The Twin Peaks is soothing. It is soothing from the outside, where the amber-lit patrons look like San Francisco's answer to Edward Hopper's Nighthawks. It is soothing from the inside, where older men huddle around tables and talk about neighborhood gossip.
If I am lucky, I can get a window seat and watch the busy intersection out front. If I'm really lucky, people will be walking their corgis or bulldogs past. If I'm really, really lucky, the nudists are out in full force.
I needed to be soothed; it had been a hard week. I wanted to feel like I was part of something without actually having to actively participate, and what better place to do that than at a bar? Twin Peaks is a parlor, it's someone's living room, it's a salon. I just wanted to sit there with my book and occasionally look up at people who seemed content.
I was doing what I usually do when I am feeling down: reading about people who are worse off than me. That's not hard to do, because I don't have much to complain about. Marcus Rediker's The Slave Ship fit the bill, though; during Black History Month I usually read some civil rights thing, but this year I decided to delve further into history.
I fluffed up the Elizabethan pillows that line the windows at the Twin Peaks and settled into my book. It was packed, as usual, but this place is no Badlands -- people come here for the opposite of small talk (big talk?). Maybe I was also drawn to this bar because it resembles the inside of a ship: a yacht in the '20s, with bolted-down Tiffany lamps and Edwardian woodwork.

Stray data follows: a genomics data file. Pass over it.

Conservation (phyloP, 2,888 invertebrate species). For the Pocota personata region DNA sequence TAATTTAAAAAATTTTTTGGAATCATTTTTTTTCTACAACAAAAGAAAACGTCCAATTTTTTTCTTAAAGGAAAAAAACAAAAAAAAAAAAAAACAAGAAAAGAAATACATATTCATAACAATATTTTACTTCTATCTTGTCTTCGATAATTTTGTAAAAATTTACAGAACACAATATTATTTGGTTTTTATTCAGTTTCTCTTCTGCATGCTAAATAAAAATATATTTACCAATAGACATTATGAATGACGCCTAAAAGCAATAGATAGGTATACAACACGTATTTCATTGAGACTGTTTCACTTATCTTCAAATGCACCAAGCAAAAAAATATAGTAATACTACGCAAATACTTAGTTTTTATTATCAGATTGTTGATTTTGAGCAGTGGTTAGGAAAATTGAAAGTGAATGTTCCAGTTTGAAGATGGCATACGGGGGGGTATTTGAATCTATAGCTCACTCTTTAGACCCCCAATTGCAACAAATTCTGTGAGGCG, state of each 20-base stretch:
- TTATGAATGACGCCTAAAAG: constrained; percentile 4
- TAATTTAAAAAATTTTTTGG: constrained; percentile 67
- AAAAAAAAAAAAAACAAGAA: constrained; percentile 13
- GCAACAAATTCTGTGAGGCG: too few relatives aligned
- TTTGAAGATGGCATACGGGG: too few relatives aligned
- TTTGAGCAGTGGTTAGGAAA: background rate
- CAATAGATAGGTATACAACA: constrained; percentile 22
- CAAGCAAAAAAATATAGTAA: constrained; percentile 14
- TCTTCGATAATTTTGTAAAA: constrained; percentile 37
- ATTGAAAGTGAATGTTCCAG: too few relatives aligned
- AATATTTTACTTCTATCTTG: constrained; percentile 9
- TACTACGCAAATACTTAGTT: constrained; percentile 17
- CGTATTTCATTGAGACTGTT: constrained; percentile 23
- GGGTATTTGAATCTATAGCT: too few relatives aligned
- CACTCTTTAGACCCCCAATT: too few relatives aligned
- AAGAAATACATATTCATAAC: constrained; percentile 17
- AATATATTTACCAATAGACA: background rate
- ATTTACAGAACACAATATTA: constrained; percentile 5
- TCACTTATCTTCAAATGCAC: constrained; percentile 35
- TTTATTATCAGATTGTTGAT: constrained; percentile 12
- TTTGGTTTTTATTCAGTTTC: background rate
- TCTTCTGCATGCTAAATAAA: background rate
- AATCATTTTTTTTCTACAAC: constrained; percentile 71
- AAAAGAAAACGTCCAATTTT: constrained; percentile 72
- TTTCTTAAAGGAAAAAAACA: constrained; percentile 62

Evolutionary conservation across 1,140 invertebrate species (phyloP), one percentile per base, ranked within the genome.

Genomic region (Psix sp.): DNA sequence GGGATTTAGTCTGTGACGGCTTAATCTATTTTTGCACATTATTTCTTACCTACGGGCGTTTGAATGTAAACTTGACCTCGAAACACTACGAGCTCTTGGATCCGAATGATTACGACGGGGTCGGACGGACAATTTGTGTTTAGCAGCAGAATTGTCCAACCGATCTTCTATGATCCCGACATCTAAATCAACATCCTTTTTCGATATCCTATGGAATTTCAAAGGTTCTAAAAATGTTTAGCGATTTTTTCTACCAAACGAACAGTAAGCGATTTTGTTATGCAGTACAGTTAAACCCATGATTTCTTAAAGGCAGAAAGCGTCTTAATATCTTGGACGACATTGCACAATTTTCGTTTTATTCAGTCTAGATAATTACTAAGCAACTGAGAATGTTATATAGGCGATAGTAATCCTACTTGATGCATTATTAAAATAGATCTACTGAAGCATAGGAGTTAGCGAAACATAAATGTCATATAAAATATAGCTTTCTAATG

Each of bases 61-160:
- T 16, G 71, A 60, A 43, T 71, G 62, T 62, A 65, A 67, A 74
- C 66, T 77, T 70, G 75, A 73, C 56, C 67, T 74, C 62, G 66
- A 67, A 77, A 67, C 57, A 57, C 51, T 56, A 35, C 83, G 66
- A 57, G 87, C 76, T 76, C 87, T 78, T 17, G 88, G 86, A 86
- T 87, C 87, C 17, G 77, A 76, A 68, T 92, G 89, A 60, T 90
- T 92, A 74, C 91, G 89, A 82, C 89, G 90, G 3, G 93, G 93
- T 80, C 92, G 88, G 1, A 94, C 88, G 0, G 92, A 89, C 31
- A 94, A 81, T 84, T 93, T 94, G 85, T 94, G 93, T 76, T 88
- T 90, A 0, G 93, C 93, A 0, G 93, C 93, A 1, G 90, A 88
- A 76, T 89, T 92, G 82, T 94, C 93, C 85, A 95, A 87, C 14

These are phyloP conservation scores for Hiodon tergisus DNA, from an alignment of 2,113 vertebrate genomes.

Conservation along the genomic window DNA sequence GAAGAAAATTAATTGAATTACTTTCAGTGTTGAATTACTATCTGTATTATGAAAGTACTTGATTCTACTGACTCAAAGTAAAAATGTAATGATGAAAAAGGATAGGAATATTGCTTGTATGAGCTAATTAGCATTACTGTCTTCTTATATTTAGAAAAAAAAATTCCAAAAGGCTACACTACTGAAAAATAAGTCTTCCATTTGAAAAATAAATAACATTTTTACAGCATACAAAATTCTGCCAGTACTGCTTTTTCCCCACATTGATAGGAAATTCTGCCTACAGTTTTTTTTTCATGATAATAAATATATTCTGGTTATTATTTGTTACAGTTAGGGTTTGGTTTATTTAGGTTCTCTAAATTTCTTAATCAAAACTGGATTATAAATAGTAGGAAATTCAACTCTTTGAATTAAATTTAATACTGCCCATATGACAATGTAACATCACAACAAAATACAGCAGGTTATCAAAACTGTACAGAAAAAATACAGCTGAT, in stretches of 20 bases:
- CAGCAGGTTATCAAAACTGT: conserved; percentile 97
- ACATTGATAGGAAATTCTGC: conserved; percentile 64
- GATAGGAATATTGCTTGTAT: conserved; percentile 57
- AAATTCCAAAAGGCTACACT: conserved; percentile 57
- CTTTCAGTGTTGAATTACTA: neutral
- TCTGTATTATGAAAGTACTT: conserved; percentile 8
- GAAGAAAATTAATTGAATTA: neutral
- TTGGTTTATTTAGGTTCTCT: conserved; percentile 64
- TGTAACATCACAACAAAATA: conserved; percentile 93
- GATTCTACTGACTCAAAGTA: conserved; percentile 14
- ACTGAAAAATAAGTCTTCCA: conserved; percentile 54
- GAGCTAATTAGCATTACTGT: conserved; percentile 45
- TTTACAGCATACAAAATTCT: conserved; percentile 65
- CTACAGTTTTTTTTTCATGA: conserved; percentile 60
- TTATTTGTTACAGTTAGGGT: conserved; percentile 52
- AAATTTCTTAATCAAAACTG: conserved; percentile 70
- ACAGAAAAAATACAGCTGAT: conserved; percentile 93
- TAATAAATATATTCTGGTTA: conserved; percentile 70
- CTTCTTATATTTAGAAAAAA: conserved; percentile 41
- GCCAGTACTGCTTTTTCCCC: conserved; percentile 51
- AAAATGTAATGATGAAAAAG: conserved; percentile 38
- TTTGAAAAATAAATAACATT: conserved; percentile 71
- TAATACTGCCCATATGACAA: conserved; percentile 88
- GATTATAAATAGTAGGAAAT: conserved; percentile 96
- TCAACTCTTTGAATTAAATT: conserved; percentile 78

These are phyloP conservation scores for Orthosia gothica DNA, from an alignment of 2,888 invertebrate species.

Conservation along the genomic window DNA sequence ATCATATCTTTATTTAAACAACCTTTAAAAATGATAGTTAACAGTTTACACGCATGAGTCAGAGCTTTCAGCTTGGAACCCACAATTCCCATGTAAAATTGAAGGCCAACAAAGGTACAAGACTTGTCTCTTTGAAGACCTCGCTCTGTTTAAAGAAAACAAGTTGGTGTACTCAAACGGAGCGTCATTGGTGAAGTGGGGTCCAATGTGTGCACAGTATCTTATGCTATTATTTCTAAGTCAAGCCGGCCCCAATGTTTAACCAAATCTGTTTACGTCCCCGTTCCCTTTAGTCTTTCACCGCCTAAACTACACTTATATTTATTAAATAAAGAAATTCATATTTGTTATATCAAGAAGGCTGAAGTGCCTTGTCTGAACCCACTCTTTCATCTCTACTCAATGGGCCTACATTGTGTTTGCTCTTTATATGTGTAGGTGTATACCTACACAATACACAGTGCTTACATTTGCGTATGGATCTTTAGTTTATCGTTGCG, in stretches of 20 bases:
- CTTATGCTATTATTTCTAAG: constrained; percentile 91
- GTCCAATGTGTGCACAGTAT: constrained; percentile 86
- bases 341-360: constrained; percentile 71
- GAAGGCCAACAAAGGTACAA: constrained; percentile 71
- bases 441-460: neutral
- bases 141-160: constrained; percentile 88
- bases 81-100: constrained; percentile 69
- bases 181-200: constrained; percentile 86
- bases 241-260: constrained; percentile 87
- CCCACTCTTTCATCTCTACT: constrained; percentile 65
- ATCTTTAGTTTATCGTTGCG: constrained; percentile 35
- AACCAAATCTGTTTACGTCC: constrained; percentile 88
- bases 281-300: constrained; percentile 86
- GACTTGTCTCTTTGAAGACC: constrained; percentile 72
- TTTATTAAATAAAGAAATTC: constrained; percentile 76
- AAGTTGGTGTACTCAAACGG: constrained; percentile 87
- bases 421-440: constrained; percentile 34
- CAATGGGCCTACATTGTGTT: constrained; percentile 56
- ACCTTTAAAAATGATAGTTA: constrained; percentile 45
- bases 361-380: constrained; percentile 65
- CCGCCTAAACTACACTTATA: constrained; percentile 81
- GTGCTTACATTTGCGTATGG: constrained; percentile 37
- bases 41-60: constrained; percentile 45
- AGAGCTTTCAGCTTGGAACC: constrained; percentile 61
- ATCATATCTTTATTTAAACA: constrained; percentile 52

"The captain always goes down with his ship," I overheard a guy say. There seemed to be two kinds of conversations one could overhear that week -- the Niners or the capsized cruise liner off the Tuscan coast.
"At the very least the captain is not supposed to zip off in a fucking speed boat, throwing everyone under the bus," said another guy, to a round of chuckles.
"Under the bow!" said another. "Literally!"
Somewhere along the line it has been decided that the captain of a ship is morally responsible for everyone on board. This is a relatively new idea; historically, sailors were a sorry lot for the most part, hence the phrase "motley crew." The only thing a captain had to worry about was delivering whatever monetary value his goods contained. The people were expendable. On a slave ship, the human cargo was the commodity.
On a cruise ship, the commodity is the experience. As soon as you get on one of those things the crew starts the big sales pitch to get you to enjoy yourself by spending even more money. Once aboard, the passengers are captives.
Still, the cruise industry can't compare to the cruel kidnapping and enslavement of millions of Africans: Even with a singing Kathie Lee Gifford, the Love Boat was not an 18th-century slaver...